CVS partners with Dartmouth-Hitchcock for Minute Clinics in N.H.
Amanda Parry, advanced practice registered nurse, files paperwork while working at the Minute Clinic at the Hall Street CVS Pharmacy in Concord on Tuesday, December 3, 2013. The clinic opened on November 20 and, along with the other five Minute Clinics, is partnering with Dartmouth-Hitchcock to provide care. (ANDREA MORALES / Monitor staff)
CVS opened two Minute Clinics in New Hampshire yesterday and announced a partnership with Dartmouth-Hitchcock Medical Center to oversee the new facilities.
The Hall Street CVS in Concord and a store in West Lebanon are the first two of six planned clinic locations. A Salem clinic will open Dec. 11, and locations in Hampton, Manchester and Nashua will open in early January.
Two Dartmouth-Hitchcock physicians will act as medical directors for the six locations.
They won’t be on-site but will be accessible by phone or pager for guidance if the on-site provider isn’t sure what to do in a case or wants to confirm his or her diagnosis is accurate, and they will review cases afterward, said Ethan Berke, director of primary care and population health with Dartmouth-Hitchcock.
“To build a sustainable health system, we need to be able to provide the right care that’s appropriate at the right time at the right cost,” Berke said. “We do a lot of things right in the hospital and the emergency room and the primary care offices. But for low-acuity issues like colds and sinusitis, when our primary care office isn’t available, patients might use one of our other sites and be in an inappropriate setting for the care that they need.”
Berke said he doesn’t see the clinics as competition with his primary care offices.
“At the primary care offices, we don’t have the efficiency to operate the extended hours at the price point they do. For these conditions, they can provide an equal quality of service at a lower price point and in many cases more convenient times for patients,” he said.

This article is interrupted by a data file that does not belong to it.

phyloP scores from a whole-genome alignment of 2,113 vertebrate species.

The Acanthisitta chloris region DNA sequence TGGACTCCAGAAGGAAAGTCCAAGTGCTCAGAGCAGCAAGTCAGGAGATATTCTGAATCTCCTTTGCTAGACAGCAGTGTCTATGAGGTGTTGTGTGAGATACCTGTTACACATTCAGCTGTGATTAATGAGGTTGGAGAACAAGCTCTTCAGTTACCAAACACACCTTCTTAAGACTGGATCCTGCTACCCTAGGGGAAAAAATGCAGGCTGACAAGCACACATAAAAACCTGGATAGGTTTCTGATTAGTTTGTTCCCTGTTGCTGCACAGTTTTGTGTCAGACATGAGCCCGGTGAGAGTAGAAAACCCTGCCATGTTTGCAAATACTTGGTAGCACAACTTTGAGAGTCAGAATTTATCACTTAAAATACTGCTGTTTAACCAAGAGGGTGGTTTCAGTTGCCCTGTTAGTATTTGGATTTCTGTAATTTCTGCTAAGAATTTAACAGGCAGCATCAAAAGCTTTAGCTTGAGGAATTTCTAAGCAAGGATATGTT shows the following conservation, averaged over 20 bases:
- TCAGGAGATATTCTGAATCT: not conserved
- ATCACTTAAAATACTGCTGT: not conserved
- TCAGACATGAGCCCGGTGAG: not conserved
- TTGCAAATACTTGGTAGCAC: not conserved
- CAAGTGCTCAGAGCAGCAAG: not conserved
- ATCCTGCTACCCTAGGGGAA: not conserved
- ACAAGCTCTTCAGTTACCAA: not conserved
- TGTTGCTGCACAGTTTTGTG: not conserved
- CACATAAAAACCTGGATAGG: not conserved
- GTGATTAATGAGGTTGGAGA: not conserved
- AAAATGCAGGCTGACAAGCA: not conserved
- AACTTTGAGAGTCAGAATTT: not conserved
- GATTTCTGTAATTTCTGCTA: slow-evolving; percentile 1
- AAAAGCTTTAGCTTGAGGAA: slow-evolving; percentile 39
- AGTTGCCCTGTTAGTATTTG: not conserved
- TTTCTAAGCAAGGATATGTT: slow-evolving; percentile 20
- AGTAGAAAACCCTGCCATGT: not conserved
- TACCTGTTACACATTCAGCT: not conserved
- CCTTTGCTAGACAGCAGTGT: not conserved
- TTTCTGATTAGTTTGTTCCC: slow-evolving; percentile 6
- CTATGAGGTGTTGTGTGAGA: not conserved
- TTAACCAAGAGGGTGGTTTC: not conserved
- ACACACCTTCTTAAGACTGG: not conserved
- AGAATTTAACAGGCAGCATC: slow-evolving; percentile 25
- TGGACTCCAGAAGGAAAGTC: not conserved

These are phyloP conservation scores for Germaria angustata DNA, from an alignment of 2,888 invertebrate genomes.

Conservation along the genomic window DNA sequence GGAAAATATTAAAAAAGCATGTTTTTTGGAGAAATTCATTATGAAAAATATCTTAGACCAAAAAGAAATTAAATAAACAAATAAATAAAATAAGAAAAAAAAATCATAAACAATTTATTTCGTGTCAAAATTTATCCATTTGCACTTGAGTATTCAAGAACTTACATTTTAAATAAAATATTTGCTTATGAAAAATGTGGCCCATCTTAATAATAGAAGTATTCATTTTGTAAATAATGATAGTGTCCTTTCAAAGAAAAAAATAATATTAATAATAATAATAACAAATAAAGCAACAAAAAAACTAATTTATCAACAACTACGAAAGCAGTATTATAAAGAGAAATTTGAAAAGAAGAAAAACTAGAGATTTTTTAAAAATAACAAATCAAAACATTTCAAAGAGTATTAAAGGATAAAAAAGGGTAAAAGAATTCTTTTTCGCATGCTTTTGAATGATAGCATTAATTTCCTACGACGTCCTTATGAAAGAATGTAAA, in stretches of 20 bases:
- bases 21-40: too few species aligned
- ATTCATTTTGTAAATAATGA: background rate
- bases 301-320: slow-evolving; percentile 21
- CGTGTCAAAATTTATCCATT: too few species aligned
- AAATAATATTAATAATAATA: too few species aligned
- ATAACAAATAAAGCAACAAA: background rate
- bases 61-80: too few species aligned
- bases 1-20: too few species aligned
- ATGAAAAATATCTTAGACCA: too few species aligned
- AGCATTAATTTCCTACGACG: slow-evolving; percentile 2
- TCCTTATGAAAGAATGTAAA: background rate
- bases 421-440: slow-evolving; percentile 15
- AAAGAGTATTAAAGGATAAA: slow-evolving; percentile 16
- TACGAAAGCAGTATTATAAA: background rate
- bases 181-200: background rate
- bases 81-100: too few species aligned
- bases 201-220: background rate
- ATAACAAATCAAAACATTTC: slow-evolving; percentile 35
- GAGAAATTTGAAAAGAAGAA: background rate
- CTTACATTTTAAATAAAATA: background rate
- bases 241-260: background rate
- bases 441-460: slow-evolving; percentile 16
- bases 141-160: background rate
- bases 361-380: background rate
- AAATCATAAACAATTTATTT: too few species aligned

The clinics accept private insurance and Medicare, and they have begun the process of applying for approval to be reimbursed by Medicaid, said Anne Pohnert, the eastern region manager overseeing clinics from New Hampshire to Washington, D.C.
About half of the patients that visit a Minute Clinic do not have a regular primary care physician, she said, and the provider at the clinic will provide them a list of nearby physicians accepting new patients.
The clinic is equipped with an electronic medical record to send to the primary care doctor with patient permission.
The most common complaints for people who visit one of the clinics – there are already 680 in 25 states – are sinus infections, sore throats, urinary tract infections and minor skin conditions, Pohnert said.
Retail clinics like Minute Clinic don’t have X-ray machines or laboratory equipment and can’t treat serious injuries, such as broken bones, or set sutures.
Sometimes, patients will come in with more serious conditions without knowing it, Pohnert said, like a man with abdominal injuries from a chain saw accident, she said.
Pohnert arranged for him to go to the local emergency room, she said.
Nurses at other clinics have told her stories of patients coming in with pain they think is heartburn but is actually congestive heart failure, or a woman who didn’t know she was 34 weeks pregnant.
“We really want people to get appropriate care, but sometimes it’s hard for the average person to know if they’re not feeling well, if it’s a sinus infection or if it’s pneumonia,” said Pohnert. “Nurse practitioners are trained to recognize those more serious conditions.”
Amanda Parry is the advanced practice registered nurse who will staff the Concord location.
She worked for several years at Exeter Hospital, primarily in orthopedics, but working a primary care clinic after hours.
“That’s what I wanted to do more of, because that’s what I focused on in school, treating the whole patient, not just a broken bone,” she said.
She said she’s looking forward to being the one person patients interact with during their visits, instead of having assistants who do initial intake interviews and exams.
“If they only have to tell their story once, and if it’s just you and them in this room, and not people coming and going in and out, they end up talking a little bit more. You get more of their story,” Parry said.
(Sarah Palermo can be reached at 369-3322 or firstname.lastname@example.org or on Twitter @SPalermoNews.)